We now have a nearly complete list of all the proteins constituting a cell. However, how these molecules come together in space and time to give rise to complex structures and compartments with defined morphology and size is still poorly understood. To address this for any system, we first have to qualitatively understand which components are involved in the system. However, we also need a quantitative framework to describe the rate and extent of assembly for all factors involved in the system to link changes in nanometer scale molecular composition with micron scale changes in architecture (eg. size and shape). Here I focus on the mitotic spindle, which plays an essential role in cell division. The first step toward understanding the spindle as a dynamic, self-organized compartment is to identify all the components that compose the spindle and quantify the extent to which each component is enriched in the spindle compared to cytoplasm. Spindles will be isolated with two complementary approaches and then subjected to state of the art mass spectrometry based proteomics to quantify ~10,000 proteins with 3% coefficients of variation and signal to noise ratios of approximately 30-fold. One intriguing possibility that I already have evidence for is tha many more proteins in the cytoplasm associate with the spindle to some degree than previously thought. Additionally, I will determine the exchange rates for all proteins that associate with spindles. Exchange constants can be paired with extensive previous knowledge of many spindle components to reveal novel mechanism, and also test for non- tubulin components of the spindle such as the proposed spindle matrix. To date, these constants are only known for tubulin and a handful for MAPs and motors. Any proteins that have half-time exchanges that are significantly slower than microtubule dynamics are of extreme interest, as these may yield novel insights into spindle composition. I will then investigate how a spindle changes size. Spindle size decreases drastically in frog eggs as a fertilized embryo undergoes cleavages and cell size decreases by two orders of magnitude. These in vivo changes were recently recapitulated in vitro and shown to be solely due to the amount of cytoplasm present, indicating that the phenomena is due to limiting factors. I will isolate proteins associated to spindles at varying spindle densities to investigate which factors are depleted from spindles and thus potentially responsible for this scaling process. Individual contributions and cooperative contributions from candidates will be investigated with a variety of approaches.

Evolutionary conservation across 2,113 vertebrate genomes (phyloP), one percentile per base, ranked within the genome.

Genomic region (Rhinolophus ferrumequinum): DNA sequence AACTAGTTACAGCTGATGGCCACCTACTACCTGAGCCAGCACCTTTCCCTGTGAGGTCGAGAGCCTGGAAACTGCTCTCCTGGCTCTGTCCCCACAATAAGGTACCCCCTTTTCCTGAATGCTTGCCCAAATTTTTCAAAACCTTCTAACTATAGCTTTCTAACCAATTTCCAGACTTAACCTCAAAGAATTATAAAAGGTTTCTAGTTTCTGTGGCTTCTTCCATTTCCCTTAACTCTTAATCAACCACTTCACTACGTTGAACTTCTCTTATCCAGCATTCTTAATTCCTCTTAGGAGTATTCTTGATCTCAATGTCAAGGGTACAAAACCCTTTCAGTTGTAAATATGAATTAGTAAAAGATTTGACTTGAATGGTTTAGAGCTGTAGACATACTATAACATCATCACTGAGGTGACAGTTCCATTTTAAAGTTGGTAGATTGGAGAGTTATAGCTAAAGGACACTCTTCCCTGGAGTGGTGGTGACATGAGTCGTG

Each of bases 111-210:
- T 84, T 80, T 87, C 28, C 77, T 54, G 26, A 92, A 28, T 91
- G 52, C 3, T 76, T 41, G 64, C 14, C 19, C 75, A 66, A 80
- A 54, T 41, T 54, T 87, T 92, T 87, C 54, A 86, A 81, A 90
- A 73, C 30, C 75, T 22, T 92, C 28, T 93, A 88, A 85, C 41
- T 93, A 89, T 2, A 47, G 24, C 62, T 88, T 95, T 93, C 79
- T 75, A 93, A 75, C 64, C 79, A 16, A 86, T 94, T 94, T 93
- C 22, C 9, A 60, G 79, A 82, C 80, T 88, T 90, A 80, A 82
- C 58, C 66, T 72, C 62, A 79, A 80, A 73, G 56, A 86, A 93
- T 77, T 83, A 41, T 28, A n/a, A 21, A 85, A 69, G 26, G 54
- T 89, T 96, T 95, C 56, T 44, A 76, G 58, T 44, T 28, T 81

Selectively blocking cell-division by inhibition of mitotic spindle function has been a therapeutic approach to treat many different kinds of cancer. However, to date there has been no chemotherapeutic developed that selectively inhibits cell-division in cancer cells but not regular cells. Identifying new components or mechanisms contributing to function of the mitotic spindle may yield new promising ways to selectively block cell division in cancer cells.
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